Implicit Corecursive Queues

Posted on May 14, 2019
Part 6 of a 6-part series on Breadth-First Traversals
Tags: Haskell


I was looking again at one of my implementations of breadth-first traversals:

bfe :: Tree a -> [a]
bfe r = f r b []
    f (Node x xs) fw bw = x : fw (xs : bw)
    b [] = []
    b qs = foldl (foldr f) b qs []

And I was wondering if I could fuse away the intermediate list. On the following line:

f (Node x xs) fw bw = x : fw (xs : bw)

The xs : bw is a little annoying, because we know it’s going to be consumed eventually by a fold. When that happens, it’s often a good idea to remove the list, and just inline the fold. In other words, if you see the following:

foldr f b (x : y : [])

You should replace it with this:

f x (f y b)

If you try and do that with the above definition, you get something like the following:

bfenum :: Tree a -> [a]
bfenum t = f t b b
    f (Node x xs) fw bw = x : fw (bw . flip (foldr f) xs)
    b x = x b

Infinite Types

The trouble is that the above comes with type errors:

Cannot construct the infinite type: b ~ (b -> c) -> [a]

This error shows up occasionally when you try and do heavy church-encoding in Haskell. You get a similar error when trying to encode the Y combinator:

y = \f -> (\x -> f (x x)) (\x -> f (x x))
• Occurs check: cannot construct the infinite type: t0 ~ t0 -> t

The solution for the y combinator is to use a newtype, where we can catch the recursion at a certain point to help the typechecker.

newtype Mu a = Mu (Mu a -> a)
y f = (\h -> h $ Mu h) (\x -> f . (\(Mu g) -> g) x $ x)

The trick for our queue is similar:

newtype Q a = Q { q :: (Q a -> [a]) -> [a] }

bfenum :: Tree a -> [a]
bfenum t = q (f t b) e
    f (Node x xs) fw = Q (\bw -> x : q fw (bw . flip (foldr f) xs))
    b = fix (Q . flip id)
    e = fix (flip q)

This is actually equivalent to the continuation monad:

newtype Fix f = Fix { unFix :: f (Fix f) }

type Q a = Fix (ContT a [])

q = runContT . unFix

bfenum :: Tree a -> [a]
bfenum t = q (f t b) e
    f (Node x xs) fw = Fix (mapContT (x:) (flip (foldr f) xs <$> unFix fw))
    b = fix (Fix . pure)
    e = fix (flip q)


There’s a problem though: this algorithm never checks for an end. That’s ok if there isn’t one, mind you. For instance, with the following “unfold” function:

infixr 9 #.
(#.) :: Coercible b c => (b -> c) -> (a -> b) -> a -> c
(#.) _ = coerce
{-# INLINE (#.) #-}

bfUnfold :: (a -> (b,[a])) -> a -> [b]
bfUnfold f t = g t (fix (Q #. flip id)) (fix (flip q))
    g b fw bw = x : q fw (bw . flip (foldr ((Q .) #. g)) xs)
        (x,xs) = f b

We can write a decent enumeration of the rationals.

-- Stern-Brocot
rats1 :: [Rational]
rats1 = bfUnfold step ((0,1),(1,0))
    step (lb,rb) = (n % d,[(lb , m),(m , rb)])
        m@(n,d) = adj lb rb
    adj (w,x) (y,z) = (w+y,x+z)
-- Calkin-Wilf
rats2 :: [Rational]
rats2 = bfUnfold step (1,1)
    step (m,n) = (m % n,[(m,m+n),(n+m,n)])

However, if we do want to stop at some point, we need a slight change to the queue type.

newtype Q a = Q { q :: Maybe (Q a -> [a]) -> [a] }

bfenum :: Tree a -> [a]
bfenum t = q (f t b) e
    f (Node x xs) fw = Q (\bw -> x : q fw (Just (m bw . flip (foldr f) xs)))
    b = fix (Q . maybe [] . flip ($))
    e = Nothing
    m = fromMaybe (flip q e)


We can actually add in a monad to the above unfold without much difficulty.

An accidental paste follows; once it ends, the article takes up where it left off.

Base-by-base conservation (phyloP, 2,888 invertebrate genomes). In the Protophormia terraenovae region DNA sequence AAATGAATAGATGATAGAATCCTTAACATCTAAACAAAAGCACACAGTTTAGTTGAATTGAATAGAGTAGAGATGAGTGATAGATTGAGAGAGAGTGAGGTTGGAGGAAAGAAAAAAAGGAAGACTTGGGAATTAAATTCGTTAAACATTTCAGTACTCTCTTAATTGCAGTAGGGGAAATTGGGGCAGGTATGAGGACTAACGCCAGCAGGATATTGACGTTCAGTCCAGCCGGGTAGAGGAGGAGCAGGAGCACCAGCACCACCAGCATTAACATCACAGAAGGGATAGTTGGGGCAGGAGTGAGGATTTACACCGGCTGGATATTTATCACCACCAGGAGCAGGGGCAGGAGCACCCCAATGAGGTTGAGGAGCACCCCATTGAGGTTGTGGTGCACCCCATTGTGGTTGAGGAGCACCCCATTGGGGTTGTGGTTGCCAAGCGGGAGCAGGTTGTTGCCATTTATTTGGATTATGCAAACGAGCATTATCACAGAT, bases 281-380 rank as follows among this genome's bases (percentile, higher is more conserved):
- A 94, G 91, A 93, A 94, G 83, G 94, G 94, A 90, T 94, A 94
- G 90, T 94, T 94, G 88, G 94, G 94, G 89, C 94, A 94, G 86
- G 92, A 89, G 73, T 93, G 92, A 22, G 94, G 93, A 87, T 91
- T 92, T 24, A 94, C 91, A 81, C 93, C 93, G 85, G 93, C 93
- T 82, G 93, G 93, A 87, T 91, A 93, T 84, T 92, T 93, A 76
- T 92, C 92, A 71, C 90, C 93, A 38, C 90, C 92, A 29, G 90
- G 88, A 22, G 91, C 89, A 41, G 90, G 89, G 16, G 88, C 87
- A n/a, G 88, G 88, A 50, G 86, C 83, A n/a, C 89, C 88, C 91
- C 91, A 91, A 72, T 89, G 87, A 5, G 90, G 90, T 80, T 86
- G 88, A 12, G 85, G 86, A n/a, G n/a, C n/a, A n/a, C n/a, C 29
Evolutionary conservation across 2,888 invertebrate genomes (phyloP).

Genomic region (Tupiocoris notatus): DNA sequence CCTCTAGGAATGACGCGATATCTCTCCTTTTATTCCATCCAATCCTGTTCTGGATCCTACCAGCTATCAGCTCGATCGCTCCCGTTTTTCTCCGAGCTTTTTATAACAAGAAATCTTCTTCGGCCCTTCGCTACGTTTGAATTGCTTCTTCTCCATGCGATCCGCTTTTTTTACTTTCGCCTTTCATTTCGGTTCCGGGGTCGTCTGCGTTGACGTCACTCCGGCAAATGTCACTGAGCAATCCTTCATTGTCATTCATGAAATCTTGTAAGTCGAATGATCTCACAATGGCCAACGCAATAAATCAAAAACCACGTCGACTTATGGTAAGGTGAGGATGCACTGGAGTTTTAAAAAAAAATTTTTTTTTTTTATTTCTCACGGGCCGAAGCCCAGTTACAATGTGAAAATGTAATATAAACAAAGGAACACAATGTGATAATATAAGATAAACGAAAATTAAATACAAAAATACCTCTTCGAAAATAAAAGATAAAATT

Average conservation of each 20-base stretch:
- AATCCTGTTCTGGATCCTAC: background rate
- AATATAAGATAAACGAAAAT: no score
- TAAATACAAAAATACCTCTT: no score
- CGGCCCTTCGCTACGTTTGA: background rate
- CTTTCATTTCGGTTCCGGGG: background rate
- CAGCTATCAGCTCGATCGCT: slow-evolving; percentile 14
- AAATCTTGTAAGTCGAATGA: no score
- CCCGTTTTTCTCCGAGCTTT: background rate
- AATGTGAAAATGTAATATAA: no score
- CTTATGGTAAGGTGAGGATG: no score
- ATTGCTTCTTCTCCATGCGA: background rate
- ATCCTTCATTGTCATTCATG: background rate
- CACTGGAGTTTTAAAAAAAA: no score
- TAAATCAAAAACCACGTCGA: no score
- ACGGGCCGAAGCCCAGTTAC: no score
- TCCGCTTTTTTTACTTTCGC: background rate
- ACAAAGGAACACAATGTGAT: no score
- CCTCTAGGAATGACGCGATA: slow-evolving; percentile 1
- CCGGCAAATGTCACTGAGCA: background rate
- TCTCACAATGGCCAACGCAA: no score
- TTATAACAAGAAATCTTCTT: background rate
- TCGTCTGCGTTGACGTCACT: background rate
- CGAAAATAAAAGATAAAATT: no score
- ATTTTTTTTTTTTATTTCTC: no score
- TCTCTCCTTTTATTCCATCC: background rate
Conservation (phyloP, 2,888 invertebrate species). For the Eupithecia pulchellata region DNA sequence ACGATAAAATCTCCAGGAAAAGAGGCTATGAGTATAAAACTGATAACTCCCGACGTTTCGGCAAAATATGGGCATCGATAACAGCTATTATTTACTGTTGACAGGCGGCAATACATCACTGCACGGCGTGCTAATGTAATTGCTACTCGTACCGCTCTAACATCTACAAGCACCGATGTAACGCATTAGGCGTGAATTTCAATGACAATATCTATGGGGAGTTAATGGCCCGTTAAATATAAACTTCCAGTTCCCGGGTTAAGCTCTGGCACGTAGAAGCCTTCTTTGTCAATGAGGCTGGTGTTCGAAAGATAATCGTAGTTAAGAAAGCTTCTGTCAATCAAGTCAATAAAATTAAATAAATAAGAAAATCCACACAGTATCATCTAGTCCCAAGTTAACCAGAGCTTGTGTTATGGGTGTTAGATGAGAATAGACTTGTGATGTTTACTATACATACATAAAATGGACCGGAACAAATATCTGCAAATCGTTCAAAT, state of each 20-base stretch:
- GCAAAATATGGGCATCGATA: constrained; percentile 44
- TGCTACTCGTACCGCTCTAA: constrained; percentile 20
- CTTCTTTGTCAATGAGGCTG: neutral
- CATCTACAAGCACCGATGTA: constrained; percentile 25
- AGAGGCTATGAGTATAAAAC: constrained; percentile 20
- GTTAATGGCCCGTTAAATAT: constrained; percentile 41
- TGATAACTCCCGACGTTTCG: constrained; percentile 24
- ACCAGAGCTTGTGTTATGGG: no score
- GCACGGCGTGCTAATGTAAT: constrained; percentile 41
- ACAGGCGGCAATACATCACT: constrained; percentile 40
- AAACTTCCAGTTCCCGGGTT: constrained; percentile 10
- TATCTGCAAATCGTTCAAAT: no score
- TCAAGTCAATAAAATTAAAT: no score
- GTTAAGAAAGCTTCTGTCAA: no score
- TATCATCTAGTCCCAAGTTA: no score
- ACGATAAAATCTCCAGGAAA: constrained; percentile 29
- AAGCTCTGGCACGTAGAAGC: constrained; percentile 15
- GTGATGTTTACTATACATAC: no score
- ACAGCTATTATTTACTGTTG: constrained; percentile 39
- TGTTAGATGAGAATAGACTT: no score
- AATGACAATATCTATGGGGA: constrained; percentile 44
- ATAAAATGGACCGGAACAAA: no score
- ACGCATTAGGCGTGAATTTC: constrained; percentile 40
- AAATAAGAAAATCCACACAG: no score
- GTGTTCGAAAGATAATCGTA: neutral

newtype Q m a = Q { q :: Maybe (Q m a -> m [a]) -> m [a] }

bfUnfold :: Monad m => (a -> m (b,[a])) -> a -> m [b]
bfUnfold f t = g t b e
    g s fw bw = f s >>= 
       \ ~(x,xs) -> (x :) <$>  q fw (Just (m bw . flip (foldr ((Q .) #. g)) xs))
    b = fix (Q #. maybe (pure []) . flip ($))
    e = Nothing
    m = fromMaybe (flip q e)

And it passes the torture tests for a linear-time breadth-first unfold from Feuer (2015). It breaks when you try and use it to build a tree, though.


Finally, we can try and make the above code a little more modular, by actually packaging up the queue type as a queue.

newtype Q a = Q { q :: Maybe (Q a -> [a]) -> [a] }
newtype Queue a = Queue { runQueue :: Q a -> Q a }

now :: a -> Queue a
now x = Queue (\fw -> Q (\bw -> x : q fw bw))
delay :: Queue a -> Queue a
delay xs = Queue (\fw -> Q (\bw -> q fw (Just (m bw . runQueue xs))))
    m = fromMaybe (flip q Nothing)
instance Monoid (Queue a) where
    mempty = Queue id
    mappend (Queue xs) (Queue ys) = Queue (xs . ys)
run :: Queue a -> [a]
run (Queue xs) = q (xs b) Nothing
    b = fix (Q . maybe [] . flip ($))

bfenum :: Tree a -> [a]
bfenum t = run (f t)
    f (Node x xs) = now x <> delay (foldMap f xs)

At this point, our type is starting to look a lot like the Phases type from Noah Easterly’s tree-traversals package. This is exciting: the Phases type has the ideal interface for level-wise traversals. Unfortunately, it has the wrong time complexity for <*> and so on: my suspicion is that the queue type above here is to Phases as the continuation monad is to the free monad. In other words, we’ll get efficient construction at the expense of no inspection. Unfortunately, I can’t figure out how to turn the above type into an applicative. Maybe in a future post!

Finally, a lot of this is working towards finally understanding Smith (2009) and Allison (2006).

Allison, Lloyd. 2006. “Circular Programs and Self-Referential Structures.” Software: Practice and Experience 19 (2) (October 30): 99–109. doi:10.1002/spe.4380190202.

Feuer, David. 2015. “Is a lazy, breadth-first monadic rose tree unfold possible?” Question. Stack Overflow.

Smith, Leon P. 2009. “Lloyd Allison’s Corecursive Queues: Why Continuations Matter.” The Monad.Reader, July 29.